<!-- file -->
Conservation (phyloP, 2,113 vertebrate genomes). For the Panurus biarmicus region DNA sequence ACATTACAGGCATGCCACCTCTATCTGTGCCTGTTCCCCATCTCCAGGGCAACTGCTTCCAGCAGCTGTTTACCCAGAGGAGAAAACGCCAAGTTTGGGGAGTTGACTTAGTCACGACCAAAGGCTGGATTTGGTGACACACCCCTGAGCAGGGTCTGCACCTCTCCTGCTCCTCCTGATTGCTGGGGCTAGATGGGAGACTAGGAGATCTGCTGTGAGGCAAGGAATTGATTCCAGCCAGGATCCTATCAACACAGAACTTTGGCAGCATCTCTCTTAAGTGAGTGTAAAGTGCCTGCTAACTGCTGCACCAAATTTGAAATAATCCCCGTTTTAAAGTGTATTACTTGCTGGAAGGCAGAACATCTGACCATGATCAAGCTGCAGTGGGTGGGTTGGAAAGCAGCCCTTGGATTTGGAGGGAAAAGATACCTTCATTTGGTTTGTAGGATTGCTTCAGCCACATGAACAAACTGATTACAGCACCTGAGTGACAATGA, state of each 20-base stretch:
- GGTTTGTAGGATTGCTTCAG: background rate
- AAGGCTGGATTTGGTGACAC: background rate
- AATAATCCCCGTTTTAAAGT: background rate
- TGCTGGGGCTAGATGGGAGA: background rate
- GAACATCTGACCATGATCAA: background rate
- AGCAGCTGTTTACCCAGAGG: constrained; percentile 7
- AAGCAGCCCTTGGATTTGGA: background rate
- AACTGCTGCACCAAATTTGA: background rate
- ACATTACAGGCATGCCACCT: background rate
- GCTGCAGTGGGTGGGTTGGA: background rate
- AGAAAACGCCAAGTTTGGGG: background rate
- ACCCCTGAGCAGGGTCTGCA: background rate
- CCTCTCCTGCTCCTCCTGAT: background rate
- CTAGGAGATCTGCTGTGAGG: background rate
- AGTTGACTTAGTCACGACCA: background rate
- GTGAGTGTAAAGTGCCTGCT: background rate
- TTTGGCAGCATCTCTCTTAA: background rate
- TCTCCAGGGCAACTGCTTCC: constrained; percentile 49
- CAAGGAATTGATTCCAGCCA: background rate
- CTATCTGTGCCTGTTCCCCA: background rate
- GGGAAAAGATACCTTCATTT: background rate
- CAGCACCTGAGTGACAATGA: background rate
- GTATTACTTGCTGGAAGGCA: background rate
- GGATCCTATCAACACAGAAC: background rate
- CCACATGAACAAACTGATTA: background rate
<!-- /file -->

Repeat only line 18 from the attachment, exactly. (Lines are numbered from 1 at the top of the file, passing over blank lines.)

- TTTGGCAGCATCTCTCTTAA: background rate